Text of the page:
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EMAIL INTERVIEW – Cees Links and Ken Sinclair
General Manager, Wireless Connectivity business unit, Qorvo.
Links is a pioneer of the wireless data industry. He is the founder and
CEO of GreenPeak Technologies, a Smart Home and IoT radio
communications semi-conductor company, now part of Qorvo.
Earlier in his career, Cees worked for NCR, AT&T, and Lucent Technologies. Under his responsibility, the first wireless LANs were developed for PCs and notebooks, that ultimately became household Wi-Fi technology integrated into computers, smart phones, and connected smart devices. He also pioneered the development of access points, home networking routers, and hotspot base-stations. He was involved in the establishment of the IEEE 802.11 standardization committee and the Wi-Fi Alliance. He was also instrumental in establishing the IEEE 802.15 standardization committee that became the basis for Zigbee sense and control networking.
Qorvo’s acquisition of GreenPeak in May 2016, Cees has become the
General Manager of Wireless Connectivity business unit in Qorvo.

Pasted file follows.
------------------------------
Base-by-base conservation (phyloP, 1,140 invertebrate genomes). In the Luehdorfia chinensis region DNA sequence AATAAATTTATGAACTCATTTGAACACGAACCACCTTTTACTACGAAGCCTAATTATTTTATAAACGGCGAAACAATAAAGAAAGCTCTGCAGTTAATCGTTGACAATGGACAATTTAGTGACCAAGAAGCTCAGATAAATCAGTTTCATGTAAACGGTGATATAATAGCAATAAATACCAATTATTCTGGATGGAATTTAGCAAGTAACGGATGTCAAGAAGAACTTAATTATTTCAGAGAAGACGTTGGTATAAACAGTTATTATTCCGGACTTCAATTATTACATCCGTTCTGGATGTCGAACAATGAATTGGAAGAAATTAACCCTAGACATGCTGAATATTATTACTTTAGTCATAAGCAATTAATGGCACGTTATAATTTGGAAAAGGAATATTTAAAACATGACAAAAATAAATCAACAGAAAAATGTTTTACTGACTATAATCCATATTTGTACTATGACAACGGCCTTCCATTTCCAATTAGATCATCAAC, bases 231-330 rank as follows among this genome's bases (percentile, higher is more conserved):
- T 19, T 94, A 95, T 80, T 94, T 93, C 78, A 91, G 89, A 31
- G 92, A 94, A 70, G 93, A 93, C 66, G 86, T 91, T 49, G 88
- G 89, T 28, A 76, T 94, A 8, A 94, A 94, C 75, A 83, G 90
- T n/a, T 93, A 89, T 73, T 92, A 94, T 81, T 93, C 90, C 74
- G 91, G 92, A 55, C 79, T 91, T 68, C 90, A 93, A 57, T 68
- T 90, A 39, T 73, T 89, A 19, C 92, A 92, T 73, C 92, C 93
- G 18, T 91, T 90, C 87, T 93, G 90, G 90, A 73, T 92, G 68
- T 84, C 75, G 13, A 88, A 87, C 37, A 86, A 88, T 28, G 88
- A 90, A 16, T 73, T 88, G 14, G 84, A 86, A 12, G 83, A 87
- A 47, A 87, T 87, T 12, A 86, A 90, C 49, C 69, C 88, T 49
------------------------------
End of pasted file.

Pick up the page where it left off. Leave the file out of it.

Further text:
Sinclair: You recently bylined a new White Paper, raising the question of who is going to win between 5G and Wi-Fi 802.11ax, why did you examine this topic?
Today, a lot of wireless data-communication technology is still in development, new standards and proprietary technologies are trying to win everybody’s favor. How do we separate the noise from what really matters? Should consumers care about all of this? Why do people know names like Wi-Fi, Bluetooth, and LTE? What about 5G or Zigbee?
Despite all the marketing efforts, it is always interesting to
understand where things are going. Hence why I want to remind readers
how we got to where we are, explaining fundamental differences, and why
we still both have today Wi-Fi, and 5G in development.
Sinclair: Can you explain quickly who the technology players involved in the discussion are?
In a relatively short period of time, we
have seen three new technologies develop and converge: the phone, the
Radio/TV, and the computer. However, nowadays, the differences between
phones, TVs, laptops, and tablets are slowly disappearing. In a way,
they are all becoming “networked computers,” but each still has its own
history of wireless communication standards as each experienced its own
transition from wired to wireless technology.
The standardization body for wireless
phone communication today is 3GPP; for wireless computer data